What Attracts Gnats? 8 Ways to Avoid This Bug Problem in Your Home

Alison Kasch
Written by Alison Kasch
Updated November 7, 2022
A woman brings groceries home
Photo: Thomas Barwick / DigitalVision / Getty Images

Get those gnats to swarm elsewhere

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Gnats are the epitome of annoying, and the way they travel in armies makes them all the more unbearable. Luckily, these pests are highly predictable, and knowing what attracts them is key to keeping them at bay. Here are the major things that attract gnats to your home and how you can keep them out.

10 items that attract gnats, including honey, houseplants, and trash cans/food waste

1. Avoid Wearing Sweet or Floral Fragrances

Nothing is more irritating than swarms of relentless gnats attacking your face. So, what do gnats like, and what makes them go after humans? If you are wearing a sweet fruity or floral perfume, lotion, or laundry detergent, that could be the culprit. Gnats tend to go after sweet smells, so try to keep them at a minimum if you’re going outside.

2. Don’t Leave Fruits and Vegetables out in the Open

While that decorative fruit bowl is certainly visually appealing, it can also be a “come hither” to gnats. They can’t get enough of the sweet, fresh smell of open produce, and they’ll happily buzz around any they can find. 

Avoid leaving out a tempting feast—keep your produce in the fridge or in sealed containers. Consider curating a bowl of fake fruit or even hanging a painting of fruit if you miss the fresh pop of color.

3. Avoid Moisture

A hand wipes a spill on a countertop
Photo: Sasin Paraksa / iStock / Getty Images

Gnats breed in areas of moisture, so it’s important to keep your home as dry as possible. Clean up spills ASAP and dry off your sink after you’re done using it. If you have standing water caused by leaking pipes, contact a local plumber right away for repairs. 

4. Keep Food Waste Minimal in the Trash

Banana peels, apple cores, and other food waste will marinate the trash in your trashcan as they break down, giving off a smell that gnats and fruit flies can’t resist. If you can, avoid throwing organic waste in the trash—or, better yet, start a compost pile outdoors (far from your home, of course). If you do throw food waste in the trash, be sure to take it out frequently.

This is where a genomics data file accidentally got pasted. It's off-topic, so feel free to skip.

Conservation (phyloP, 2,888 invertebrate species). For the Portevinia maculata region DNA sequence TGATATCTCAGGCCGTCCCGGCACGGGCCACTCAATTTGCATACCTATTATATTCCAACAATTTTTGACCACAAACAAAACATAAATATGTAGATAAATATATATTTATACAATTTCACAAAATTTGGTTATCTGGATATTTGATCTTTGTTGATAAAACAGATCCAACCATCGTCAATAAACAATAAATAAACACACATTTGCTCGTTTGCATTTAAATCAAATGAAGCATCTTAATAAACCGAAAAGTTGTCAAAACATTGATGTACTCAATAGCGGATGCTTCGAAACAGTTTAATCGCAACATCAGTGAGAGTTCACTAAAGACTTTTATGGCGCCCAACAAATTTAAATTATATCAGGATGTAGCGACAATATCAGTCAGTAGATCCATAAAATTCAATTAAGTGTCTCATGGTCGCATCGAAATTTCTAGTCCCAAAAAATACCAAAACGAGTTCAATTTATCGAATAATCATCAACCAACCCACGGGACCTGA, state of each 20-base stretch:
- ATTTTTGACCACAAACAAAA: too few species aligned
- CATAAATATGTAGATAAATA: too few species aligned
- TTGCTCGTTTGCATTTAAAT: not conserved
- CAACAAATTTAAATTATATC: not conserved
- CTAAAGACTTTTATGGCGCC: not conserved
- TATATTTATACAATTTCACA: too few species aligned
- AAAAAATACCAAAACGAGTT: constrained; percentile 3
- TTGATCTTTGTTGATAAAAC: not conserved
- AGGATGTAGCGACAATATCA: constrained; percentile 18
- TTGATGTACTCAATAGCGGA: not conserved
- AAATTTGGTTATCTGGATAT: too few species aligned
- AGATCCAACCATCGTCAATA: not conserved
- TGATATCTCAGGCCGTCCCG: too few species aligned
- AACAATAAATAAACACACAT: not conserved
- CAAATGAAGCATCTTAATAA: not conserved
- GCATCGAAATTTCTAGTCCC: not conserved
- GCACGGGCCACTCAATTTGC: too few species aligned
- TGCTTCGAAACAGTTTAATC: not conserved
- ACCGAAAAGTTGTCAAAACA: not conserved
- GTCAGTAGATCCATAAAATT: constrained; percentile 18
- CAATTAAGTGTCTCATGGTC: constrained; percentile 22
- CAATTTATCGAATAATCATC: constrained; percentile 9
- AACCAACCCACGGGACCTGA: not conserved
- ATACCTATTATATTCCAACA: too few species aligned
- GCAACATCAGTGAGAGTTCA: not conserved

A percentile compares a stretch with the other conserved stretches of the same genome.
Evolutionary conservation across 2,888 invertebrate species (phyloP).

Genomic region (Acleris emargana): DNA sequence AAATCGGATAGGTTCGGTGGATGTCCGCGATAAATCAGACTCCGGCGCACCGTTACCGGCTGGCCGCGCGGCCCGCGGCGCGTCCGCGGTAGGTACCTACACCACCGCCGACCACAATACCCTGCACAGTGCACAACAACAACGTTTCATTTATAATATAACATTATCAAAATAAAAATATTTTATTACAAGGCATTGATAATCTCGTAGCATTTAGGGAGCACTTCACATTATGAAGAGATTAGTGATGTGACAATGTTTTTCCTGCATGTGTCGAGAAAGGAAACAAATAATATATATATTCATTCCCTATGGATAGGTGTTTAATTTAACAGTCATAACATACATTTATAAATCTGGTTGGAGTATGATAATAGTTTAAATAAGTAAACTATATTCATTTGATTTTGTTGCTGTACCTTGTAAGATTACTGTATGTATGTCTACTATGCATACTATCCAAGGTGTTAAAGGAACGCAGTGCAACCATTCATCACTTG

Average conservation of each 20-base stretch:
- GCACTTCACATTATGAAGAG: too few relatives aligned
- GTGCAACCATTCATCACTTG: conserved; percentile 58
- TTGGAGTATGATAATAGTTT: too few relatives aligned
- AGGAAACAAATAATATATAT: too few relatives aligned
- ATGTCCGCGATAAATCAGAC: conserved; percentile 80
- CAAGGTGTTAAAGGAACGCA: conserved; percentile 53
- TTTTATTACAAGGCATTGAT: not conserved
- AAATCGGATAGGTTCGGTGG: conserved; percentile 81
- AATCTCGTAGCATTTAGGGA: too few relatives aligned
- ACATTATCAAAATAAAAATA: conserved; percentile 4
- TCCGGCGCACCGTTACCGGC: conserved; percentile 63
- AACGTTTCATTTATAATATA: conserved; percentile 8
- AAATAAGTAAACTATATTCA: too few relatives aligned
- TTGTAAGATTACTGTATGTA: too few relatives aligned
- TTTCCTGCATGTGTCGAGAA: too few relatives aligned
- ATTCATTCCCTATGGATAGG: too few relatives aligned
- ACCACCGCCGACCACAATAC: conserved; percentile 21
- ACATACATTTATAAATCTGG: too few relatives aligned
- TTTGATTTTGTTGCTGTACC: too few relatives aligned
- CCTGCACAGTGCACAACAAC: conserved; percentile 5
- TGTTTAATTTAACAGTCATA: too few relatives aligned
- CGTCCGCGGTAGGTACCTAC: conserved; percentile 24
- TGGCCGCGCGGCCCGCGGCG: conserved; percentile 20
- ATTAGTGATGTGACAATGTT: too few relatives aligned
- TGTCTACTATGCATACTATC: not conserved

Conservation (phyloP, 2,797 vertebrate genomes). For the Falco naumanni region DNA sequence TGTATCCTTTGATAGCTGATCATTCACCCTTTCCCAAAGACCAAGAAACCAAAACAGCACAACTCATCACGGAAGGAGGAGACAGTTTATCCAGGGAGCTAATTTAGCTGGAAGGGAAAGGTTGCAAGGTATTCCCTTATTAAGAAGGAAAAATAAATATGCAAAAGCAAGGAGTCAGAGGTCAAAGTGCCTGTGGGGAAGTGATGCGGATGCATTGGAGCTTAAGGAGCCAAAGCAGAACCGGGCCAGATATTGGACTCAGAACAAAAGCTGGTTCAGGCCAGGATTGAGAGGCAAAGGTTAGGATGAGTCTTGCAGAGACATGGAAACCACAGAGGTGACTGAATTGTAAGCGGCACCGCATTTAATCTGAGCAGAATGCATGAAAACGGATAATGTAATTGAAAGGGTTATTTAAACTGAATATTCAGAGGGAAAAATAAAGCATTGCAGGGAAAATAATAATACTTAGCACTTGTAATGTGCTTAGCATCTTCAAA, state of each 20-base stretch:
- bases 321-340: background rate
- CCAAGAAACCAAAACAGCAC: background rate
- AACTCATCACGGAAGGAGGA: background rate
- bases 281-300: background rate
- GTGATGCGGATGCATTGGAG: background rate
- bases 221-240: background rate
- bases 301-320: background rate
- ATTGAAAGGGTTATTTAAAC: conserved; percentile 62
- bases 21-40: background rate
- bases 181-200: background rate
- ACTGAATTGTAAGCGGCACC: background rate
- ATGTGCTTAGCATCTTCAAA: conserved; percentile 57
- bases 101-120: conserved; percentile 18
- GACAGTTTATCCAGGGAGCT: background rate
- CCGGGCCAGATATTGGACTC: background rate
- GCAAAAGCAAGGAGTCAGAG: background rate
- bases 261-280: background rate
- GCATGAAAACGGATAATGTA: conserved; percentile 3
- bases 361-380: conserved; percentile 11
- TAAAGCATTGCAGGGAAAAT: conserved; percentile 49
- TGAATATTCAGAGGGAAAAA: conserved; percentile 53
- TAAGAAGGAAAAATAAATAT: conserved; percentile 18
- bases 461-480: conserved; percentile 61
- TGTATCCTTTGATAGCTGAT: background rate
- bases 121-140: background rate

5. Pour Diluted Bleach Down the Drain

If you’re seeing small gnat-like flies congregating near your drain, dilute a capful of bleach in a pitcher of hot water, then pour it down the drain. This trick will help clear out whatever smell is attracting the flies, which are likely drain flies or fruit flies rather than gnats. Plus, it will kill off any larvae in the drain as well. 

If you’re still swatting away these pests after this homemade remedy, a call to a local pest control service may be in order. 

6. Trap Gnats and Fruit Flies With an Open Bottle of Wine or Vinegar

A view of an open bottle of vinegar
Photo: EVGENIY / Adobe Stock

An easy way to get rid of gnats and fruit flies is by trapping them in an open bottle of wine or vinegar. They love the smell and will naturally flock to it, but they won’t be able to find their way out of the narrow bottleneck. Note that this can attract more flies, so be sure not to leave any doors or windows open while your traps are out. 

7. Keep Your Home Bar Covered

Gnats, drain flies, and fruit flies are the bane of a bartender’s existence—and home bars are a major attractant for the insects. If you have a home bar, follow the bartender’s closing ritual: Tightly wrap and refrigerate cut fruit, pour diluted bleach down the drain, then use small disposable cups to cover up any drains. If you use speed pourers, wrap them, cover them with cups, or purchase plastic caps to fit over them.

8. Don’t Overwater Your Houseplants

Fungus gnats are a special type of gnat that specifically targets your houseplants. And what do fungus gnats eat? Mold, fungus, and decaying leaves, which is why they are so attracted to plants in the first place.

To keep fungus gnats away from your plants, the most important thing to avoid is overwatering. Not only will this create excess moisture, which the gnats love, but it might lead to mold and rot—both of which will feed them. To keep them at bay, care for your indoor plants by only watering them as needed and removing dead, decaying, or moldy portions. 

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